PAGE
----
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Thursday, December 2, 2010

NASA Finds New Life (Updated with Pictures)


NASA Finds New Life (Updated with Pictures)
Hours before their special news conference today, the cat is out of the bag: NASA has discovered a completely new life form that doesn't share the biological building blocks of anything currently living in planet Earth. This changes everything. Updated.

At their conference today, NASA scientist Felisa Wolfe Simon will announce that they have found a bacteria whose DNA is completely alien to what we know today. Instead of using phosphorus, the bacteria uses arsenic. All life on Earth is made of six components: carbon, hydrogen, nitrogen, oxygen, phosphorus and sulfur. Every being, from the smallest amoeba to the largest whale, share the same life stream. Our DNA blocks are all the same.

NASA Finds New Life (Updated with Pictures) 
The new life forms up close, at five micrometers.

But not this one. This one is completely different. We knew that there were microorganisms that processed arsenic, but this bacteria—discovered in the poisonous Mono Lake, California—is actually made of arsenic, with phosphorus absent from its DNA. The implications of this discovery are enormous to our understanding of life itself and the possibility of finding beings in other planets that don't have to be like planet Earth.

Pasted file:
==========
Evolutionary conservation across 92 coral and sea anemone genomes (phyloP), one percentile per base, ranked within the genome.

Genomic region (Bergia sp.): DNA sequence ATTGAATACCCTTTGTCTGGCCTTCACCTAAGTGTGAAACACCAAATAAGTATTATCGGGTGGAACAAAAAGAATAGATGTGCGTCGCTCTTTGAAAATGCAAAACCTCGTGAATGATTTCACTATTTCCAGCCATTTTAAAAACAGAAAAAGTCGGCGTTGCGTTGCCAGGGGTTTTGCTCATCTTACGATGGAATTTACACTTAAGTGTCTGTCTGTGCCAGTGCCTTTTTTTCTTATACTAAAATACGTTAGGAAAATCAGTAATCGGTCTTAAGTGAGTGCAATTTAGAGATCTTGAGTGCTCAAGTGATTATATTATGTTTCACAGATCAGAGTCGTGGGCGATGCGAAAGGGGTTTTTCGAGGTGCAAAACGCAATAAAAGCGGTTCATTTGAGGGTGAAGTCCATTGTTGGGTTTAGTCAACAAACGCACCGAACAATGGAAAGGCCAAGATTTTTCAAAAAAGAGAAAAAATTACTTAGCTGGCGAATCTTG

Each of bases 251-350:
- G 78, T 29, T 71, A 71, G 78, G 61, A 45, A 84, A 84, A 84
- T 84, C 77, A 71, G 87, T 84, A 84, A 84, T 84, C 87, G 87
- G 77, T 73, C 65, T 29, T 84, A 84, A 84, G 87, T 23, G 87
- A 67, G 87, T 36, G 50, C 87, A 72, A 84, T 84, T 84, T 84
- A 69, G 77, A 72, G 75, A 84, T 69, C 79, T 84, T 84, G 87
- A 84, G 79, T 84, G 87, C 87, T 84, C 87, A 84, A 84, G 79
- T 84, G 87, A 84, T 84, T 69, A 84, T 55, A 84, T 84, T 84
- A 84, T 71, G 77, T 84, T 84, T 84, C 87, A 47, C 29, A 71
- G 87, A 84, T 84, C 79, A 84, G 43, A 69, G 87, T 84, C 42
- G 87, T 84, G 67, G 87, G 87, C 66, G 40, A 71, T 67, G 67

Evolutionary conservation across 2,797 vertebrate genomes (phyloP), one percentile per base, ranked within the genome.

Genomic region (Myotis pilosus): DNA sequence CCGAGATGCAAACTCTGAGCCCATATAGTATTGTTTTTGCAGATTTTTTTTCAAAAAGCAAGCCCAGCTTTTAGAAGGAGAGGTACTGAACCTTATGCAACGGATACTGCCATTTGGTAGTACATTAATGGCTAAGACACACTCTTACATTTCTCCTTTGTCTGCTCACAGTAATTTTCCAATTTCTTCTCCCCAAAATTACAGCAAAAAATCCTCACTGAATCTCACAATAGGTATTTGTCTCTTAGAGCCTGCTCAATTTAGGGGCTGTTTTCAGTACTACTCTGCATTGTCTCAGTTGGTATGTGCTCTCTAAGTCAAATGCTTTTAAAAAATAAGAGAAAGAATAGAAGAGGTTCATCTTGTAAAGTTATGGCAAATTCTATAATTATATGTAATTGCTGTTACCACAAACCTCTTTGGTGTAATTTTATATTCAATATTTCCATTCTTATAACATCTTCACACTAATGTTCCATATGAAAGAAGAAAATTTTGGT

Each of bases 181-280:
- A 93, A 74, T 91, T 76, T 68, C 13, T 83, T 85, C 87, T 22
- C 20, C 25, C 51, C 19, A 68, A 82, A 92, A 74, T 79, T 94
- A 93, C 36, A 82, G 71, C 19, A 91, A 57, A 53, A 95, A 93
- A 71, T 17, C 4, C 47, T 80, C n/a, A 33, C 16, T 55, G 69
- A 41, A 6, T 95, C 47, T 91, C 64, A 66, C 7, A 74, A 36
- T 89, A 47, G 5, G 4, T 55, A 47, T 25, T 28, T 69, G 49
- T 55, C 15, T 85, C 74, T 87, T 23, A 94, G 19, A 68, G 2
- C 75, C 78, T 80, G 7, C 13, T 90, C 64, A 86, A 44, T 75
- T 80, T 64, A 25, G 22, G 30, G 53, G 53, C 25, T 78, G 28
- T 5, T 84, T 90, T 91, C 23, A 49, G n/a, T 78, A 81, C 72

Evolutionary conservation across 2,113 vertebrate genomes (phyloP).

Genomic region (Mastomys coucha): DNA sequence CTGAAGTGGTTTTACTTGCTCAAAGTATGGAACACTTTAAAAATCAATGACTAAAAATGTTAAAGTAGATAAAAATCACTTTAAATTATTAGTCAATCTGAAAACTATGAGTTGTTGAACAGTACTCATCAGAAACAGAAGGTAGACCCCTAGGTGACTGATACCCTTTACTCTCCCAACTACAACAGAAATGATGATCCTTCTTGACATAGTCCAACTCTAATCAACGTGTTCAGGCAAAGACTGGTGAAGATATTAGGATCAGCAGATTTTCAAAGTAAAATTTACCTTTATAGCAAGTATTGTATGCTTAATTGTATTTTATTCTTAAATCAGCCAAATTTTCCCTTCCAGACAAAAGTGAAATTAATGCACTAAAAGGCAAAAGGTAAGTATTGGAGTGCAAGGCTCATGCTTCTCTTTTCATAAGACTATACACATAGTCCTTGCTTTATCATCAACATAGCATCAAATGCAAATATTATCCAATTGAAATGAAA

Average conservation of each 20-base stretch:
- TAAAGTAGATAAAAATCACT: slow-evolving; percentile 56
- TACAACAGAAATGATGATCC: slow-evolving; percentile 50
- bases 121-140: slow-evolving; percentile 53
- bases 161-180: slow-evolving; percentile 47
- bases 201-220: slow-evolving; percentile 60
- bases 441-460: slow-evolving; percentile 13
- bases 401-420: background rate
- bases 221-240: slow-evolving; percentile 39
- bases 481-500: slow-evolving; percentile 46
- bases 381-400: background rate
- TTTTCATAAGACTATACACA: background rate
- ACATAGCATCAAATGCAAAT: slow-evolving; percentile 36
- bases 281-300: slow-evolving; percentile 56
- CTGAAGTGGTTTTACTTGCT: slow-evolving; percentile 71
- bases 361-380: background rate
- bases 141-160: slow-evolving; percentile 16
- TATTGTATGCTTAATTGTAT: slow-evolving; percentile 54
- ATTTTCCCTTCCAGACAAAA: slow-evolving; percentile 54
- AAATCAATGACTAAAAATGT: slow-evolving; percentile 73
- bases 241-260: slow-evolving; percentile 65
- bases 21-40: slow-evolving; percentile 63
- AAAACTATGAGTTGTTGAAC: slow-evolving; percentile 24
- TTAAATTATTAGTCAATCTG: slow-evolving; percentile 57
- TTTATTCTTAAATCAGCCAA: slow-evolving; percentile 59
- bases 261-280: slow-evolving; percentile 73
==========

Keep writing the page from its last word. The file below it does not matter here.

NASA Finds New Life (Updated with Pictures) 
Even closer, showing their internal structure.
No details have been disclosed about the origin or nature of this new life form. We will know more today at 2pm EST but, while this life hasn't been found in another planet, this discovery does indeed change everything we know about biology. I don't know about you but I've not been so excited about a bacteria since my STD tests came back clean. And that's without counting yesterday's announcement on the discovery of a massive number of red dwarf stars, which may harbor a trillion Earths, dramatically increasing our chances of finding extraterrestrial life. [NOS—In Dutch]
Mono Lake photography by Sathish J — Creative Commons